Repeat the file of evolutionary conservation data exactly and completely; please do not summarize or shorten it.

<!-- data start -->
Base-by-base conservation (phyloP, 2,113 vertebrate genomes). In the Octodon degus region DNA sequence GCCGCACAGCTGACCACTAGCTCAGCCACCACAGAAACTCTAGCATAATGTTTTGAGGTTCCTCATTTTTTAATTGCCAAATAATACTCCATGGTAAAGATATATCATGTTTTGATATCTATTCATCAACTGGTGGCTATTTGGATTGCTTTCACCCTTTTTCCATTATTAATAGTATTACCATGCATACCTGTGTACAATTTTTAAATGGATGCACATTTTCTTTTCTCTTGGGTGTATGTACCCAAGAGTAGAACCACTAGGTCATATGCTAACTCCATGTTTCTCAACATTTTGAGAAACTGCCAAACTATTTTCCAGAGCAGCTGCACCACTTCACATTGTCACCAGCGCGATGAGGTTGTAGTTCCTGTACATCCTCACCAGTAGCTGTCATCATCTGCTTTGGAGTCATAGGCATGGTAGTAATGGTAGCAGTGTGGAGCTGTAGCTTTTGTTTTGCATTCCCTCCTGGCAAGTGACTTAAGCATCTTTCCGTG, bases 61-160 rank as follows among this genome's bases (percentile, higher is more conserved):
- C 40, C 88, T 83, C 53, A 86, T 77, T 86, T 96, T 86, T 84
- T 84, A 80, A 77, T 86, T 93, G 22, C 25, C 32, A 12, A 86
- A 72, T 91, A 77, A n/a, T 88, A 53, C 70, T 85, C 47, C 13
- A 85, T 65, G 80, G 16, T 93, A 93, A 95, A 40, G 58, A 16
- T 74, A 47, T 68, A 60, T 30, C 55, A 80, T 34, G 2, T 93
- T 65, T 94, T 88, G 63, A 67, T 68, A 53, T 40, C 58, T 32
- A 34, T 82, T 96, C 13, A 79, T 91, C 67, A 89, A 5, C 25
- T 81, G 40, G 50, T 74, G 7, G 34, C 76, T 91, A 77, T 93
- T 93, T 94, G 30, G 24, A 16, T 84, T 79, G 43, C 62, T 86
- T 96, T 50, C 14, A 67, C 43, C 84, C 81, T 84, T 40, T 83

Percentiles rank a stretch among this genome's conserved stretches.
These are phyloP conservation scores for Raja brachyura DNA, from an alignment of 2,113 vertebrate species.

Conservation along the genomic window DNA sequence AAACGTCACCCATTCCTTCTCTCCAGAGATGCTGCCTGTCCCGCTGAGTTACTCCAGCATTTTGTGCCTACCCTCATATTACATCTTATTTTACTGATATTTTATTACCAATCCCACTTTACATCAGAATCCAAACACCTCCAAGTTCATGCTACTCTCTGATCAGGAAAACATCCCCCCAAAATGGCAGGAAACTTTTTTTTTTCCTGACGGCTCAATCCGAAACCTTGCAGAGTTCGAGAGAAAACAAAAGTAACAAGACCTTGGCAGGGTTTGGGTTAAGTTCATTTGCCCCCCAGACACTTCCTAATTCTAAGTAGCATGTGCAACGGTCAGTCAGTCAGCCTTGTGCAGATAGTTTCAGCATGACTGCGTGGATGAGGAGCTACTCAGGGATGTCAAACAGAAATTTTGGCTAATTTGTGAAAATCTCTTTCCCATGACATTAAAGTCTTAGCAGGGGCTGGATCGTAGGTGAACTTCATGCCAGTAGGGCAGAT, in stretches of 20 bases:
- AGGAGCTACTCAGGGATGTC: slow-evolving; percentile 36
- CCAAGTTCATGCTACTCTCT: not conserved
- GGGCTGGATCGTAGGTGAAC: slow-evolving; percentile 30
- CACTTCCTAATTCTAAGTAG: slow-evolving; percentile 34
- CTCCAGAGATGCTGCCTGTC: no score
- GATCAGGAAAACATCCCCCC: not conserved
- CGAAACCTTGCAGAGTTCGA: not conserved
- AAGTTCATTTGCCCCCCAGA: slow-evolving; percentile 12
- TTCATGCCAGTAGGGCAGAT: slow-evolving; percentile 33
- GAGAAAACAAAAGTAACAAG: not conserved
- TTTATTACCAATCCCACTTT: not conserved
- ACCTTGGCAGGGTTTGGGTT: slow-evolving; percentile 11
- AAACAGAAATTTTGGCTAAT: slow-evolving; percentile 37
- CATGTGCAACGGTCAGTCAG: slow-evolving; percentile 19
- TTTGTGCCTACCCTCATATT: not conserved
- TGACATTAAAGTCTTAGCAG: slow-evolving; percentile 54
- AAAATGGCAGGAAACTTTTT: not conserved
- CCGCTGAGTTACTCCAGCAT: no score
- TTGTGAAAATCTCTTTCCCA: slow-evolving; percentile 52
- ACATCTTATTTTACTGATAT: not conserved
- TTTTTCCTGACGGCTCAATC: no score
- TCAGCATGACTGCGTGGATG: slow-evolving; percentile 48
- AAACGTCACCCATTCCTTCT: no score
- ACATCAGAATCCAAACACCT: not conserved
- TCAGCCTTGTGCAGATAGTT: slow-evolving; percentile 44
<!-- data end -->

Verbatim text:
Base-by-base conservation (phyloP, 2,113 vertebrate genomes). In the Octodon degus region DNA sequence GCCGCACAGCTGACCACTAGCTCAGCCACCACAGAAACTCTAGCATAATGTTTTGAGGTTCCTCATTTTTTAATTGCCAAATAATACTCCATGGTAAAGATATATCATGTTTTGATATCTATTCATCAACTGGTGGCTATTTGGATTGCTTTCACCCTTTTTCCATTATTAATAGTATTACCATGCATACCTGTGTACAATTTTTAAATGGATGCACATTTTCTTTTCTCTTGGGTGTATGTACCCAAGAGTAGAACCACTAGGTCATATGCTAACTCCATGTTTCTCAACATTTTGAGAAACTGCCAAACTATTTTCCAGAGCAGCTGCACCACTTCACATTGTCACCAGCGCGATGAGGTTGTAGTTCCTGTACATCCTCACCAGTAGCTGTCATCATCTGCTTTGGAGTCATAGGCATGGTAGTAATGGTAGCAGTGTGGAGCTGTAGCTTTTGTTTTGCATTCCCTCCTGGCAAGTGACTTAAGCATCTTTCCGTG, bases 61-160 rank as follows among this genome's bases (percentile, higher is more conserved):
- C 40, C 88, T 83, C 53, A 86, T 77, T 86, T 96, T 86, T 84
- T 84, A 80, A 77, T 86, T 93, G 22, C 25, C 32, A 12, A 86
- A 72, T 91, A 77, A n/a, T 88, A 53, C 70, T 85, C 47, C 13
- A 85, T 65, G 80, G 16, T 93, A 93, A 95, A 40, G 58, A 16
- T 74, A 47, T 68, A 60, T 30, C 55, A 80, T 34, G 2, T 93
- T 65, T 94, T 88, G 63, A 67, T 68, A 53, T 40, C 58, T 32
- A 34, T 82, T 96, C 13, A 79, T 91, C 67, A 89, A 5, C 25
- T 81, G 40, G 50, T 74, G 7, G 34, C 76, T 91, A 77, T 93
- T 93, T 94, G 30, G 24, A 16, T 84, T 79, G 43, C 62, T 86
- T 96, T 50, C 14, A 67, C 43, C 84, C 81, T 84, T 40, T 83

Percentiles rank a stretch among this genome's conserved stretches.
These are phyloP conservation scores for Raja brachyura DNA, from an alignment of 2,113 vertebrate species.

Conservation along the genomic window DNA sequence AAACGTCACCCATTCCTTCTCTCCAGAGATGCTGCCTGTCCCGCTGAGTTACTCCAGCATTTTGTGCCTACCCTCATATTACATCTTATTTTACTGATATTTTATTACCAATCCCACTTTACATCAGAATCCAAACACCTCCAAGTTCATGCTACTCTCTGATCAGGAAAACATCCCCCCAAAATGGCAGGAAACTTTTTTTTTTCCTGACGGCTCAATCCGAAACCTTGCAGAGTTCGAGAGAAAACAAAAGTAACAAGACCTTGGCAGGGTTTGGGTTAAGTTCATTTGCCCCCCAGACACTTCCTAATTCTAAGTAGCATGTGCAACGGTCAGTCAGTCAGCCTTGTGCAGATAGTTTCAGCATGACTGCGTGGATGAGGAGCTACTCAGGGATGTCAAACAGAAATTTTGGCTAATTTGTGAAAATCTCTTTCCCATGACATTAAAGTCTTAGCAGGGGCTGGATCGTAGGTGAACTTCATGCCAGTAGGGCAGAT, in stretches of 20 bases:
- AGGAGCTACTCAGGGATGTC: slow-evolving; percentile 36
- CCAAGTTCATGCTACTCTCT: not conserved
- GGGCTGGATCGTAGGTGAAC: slow-evolving; percentile 30
- CACTTCCTAATTCTAAGTAG: slow-evolving; percentile 34
- CTCCAGAGATGCTGCCTGTC: no score
- GATCAGGAAAACATCCCCCC: not conserved
- CGAAACCTTGCAGAGTTCGA: not conserved
- AAGTTCATTTGCCCCCCAGA: slow-evolving; percentile 12
- TTCATGCCAGTAGGGCAGAT: slow-evolving; percentile 33
- GAGAAAACAAAAGTAACAAG: not conserved
- TTTATTACCAATCCCACTTT: not conserved
- ACCTTGGCAGGGTTTGGGTT: slow-evolving; percentile 11
- AAACAGAAATTTTGGCTAAT: slow-evolving; percentile 37
- CATGTGCAACGGTCAGTCAG: slow-evolving; percentile 19
- TTTGTGCCTACCCTCATATT: not conserved
- TGACATTAAAGTCTTAGCAG: slow-evolving; percentile 54
- AAAATGGCAGGAAACTTTTT: not conserved
- CCGCTGAGTTACTCCAGCAT: no score
- TTGTGAAAATCTCTTTCCCA: slow-evolving; percentile 52
- ACATCTTATTTTACTGATAT: not conserved
- TTTTTCCTGACGGCTCAATC: no score
- TCAGCATGACTGCGTGGATG: slow-evolving; percentile 48
- AAACGTCACCCATTCCTTCT: no score
- ACATCAGAATCCAAACACCT: not conserved
- TCAGCCTTGTGCAGATAGTT: slow-evolving; percentile 44